It isn’t a business if it needs more government money

The sad face of a bludger looking to bludge some more but has been told no

The sad face of a bludger looking to bludge some more but has been told no

Some people really have an entitlement mentality.

A Southland woman who has received financial assistance from the Government to start a business has accused it of “dropping the ball” just as she is getting established.

The woman, Jill Bradshaw, says she will have to close her business unless the Government continues to support her.

However, the Ministry of Social Development says Bradshaw has received the maximum funding available for her business and there is now an expectation it be sustainable.

Bradshaw said if the Government did not continue to support her, the approximately $50,000 of government assistance she had received over the last few years would be wasted.

The road to starting her own business began several years ago when Bradshaw was working in a furniture shop.

It isn’t her own business…it is funded and subsidised by the government.  

She said she was unhappy with the work, went on the unemployment benefit and told Work and Income of her plans to start her own business making and selling cushions.

She used her unemployment benefit money to buy materials and make cushions before selling them wholesale, she said.

“They supported me over a two year period with the unemployment benefit and didn’t ask me to look for other work because they knew I was working towards my own self employment,” Bradshaw said.

Last year she decided to investigate opening her own store in the Invercargill CBD.

She applied for a grant, which the Government offered to support people into their own businesses, and was accepted for the grant after submitting  a business plan.

I bet that was a work of fiction.

Bradshaw said she received $10,000 to set up her shop, called Lily and Cedric Designer Cushions in Invercargill’s Dee St, and the remaining $13,000 was paid to her in monthly instalments for wages over an eight month period while she tried to get the business turning a profit.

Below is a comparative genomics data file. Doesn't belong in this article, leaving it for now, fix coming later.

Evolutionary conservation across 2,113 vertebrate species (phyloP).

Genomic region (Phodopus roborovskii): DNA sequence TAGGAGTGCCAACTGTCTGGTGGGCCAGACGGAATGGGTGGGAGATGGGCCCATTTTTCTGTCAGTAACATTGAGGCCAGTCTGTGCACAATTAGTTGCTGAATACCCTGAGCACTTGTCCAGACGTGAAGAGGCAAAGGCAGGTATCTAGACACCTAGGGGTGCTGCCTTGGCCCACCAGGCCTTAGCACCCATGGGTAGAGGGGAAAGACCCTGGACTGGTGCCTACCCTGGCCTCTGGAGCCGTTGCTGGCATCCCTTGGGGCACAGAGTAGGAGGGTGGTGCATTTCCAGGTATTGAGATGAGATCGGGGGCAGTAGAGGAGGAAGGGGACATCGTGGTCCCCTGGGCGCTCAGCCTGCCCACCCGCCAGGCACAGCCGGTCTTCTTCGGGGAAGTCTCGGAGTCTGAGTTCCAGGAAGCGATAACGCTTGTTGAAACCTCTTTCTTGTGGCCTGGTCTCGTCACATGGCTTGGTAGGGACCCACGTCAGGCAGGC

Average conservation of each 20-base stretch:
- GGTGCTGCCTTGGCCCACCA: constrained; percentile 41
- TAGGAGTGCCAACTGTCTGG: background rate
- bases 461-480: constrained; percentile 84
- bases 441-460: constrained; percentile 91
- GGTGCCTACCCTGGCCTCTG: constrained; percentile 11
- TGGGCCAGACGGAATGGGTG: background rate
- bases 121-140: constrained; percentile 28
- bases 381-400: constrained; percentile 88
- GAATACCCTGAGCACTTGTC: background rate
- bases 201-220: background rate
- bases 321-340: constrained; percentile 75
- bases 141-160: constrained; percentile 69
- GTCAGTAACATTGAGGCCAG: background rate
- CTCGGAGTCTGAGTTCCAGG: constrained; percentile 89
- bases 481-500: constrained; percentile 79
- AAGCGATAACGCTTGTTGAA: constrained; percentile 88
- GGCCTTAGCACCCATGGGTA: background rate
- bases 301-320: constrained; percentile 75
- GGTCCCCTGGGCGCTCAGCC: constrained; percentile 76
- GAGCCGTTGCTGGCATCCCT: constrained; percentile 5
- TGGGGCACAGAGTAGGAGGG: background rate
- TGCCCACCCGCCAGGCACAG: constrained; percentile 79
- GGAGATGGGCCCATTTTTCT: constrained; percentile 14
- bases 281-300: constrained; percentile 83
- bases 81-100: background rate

However, she failed to turn a profit and asked Work and Income if she could go back onto the unemployment benefit while continuing to run her shop, she said.

She believed she needed ongoing support for another 6-12 months before her business became self sufficient.

“I think it takes that long for a business to get noticed,” Bradshaw said.

Her business was now at a pivotal point where she could cover expenses, but not support herself; she needed a bit more time to turn a profit, she said.

She said Work and Incone agreed to put her back on the unemployment benefit while she ran her shop, but told her she had to be available for fulltime work.

She was unimpressed, saying it was both ridiculous and impractical because no one would employ her while she was running a business.

As a taxpayer I’m unimpressed. This woman is just bludging in a  different way, but it is bludging nonetheless.

What has got me stuffed is why the Media party always pimp these stories to the public. The government shouldn’t be paying a cent towards subsidising  her business.

Hell’s teeth, perhaps I could do the same for my business. Get the dole to blog…hey it’s still not paying off, give me more dole.

The outrage here is that she thinks we as taxpayers should continue to provide her with a business that clearly doesn’t work, doesn’t pay and I bet is also behind on GST and PAYE payments.

 

– Fairfax


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As much at home writing editorials as being the subject of them, Cam has won awards, including the Canon Media Award for his work on the Len Brown/Bevan Chuang story.  And when he’s not creating the news, he tends to be in it, with protagonists using the courts, media and social media to deliver financial as well as death threats.

They say that news is something that someone, somewhere, wants kept quiet.   Cam Slater doesn’t do quiet, and as a result he is a polarising, controversial but highly effective journalist that takes no prisoners.

He is fearless in his pursuit of a story.

Love him or loathe him.  But you can’t ignore him.

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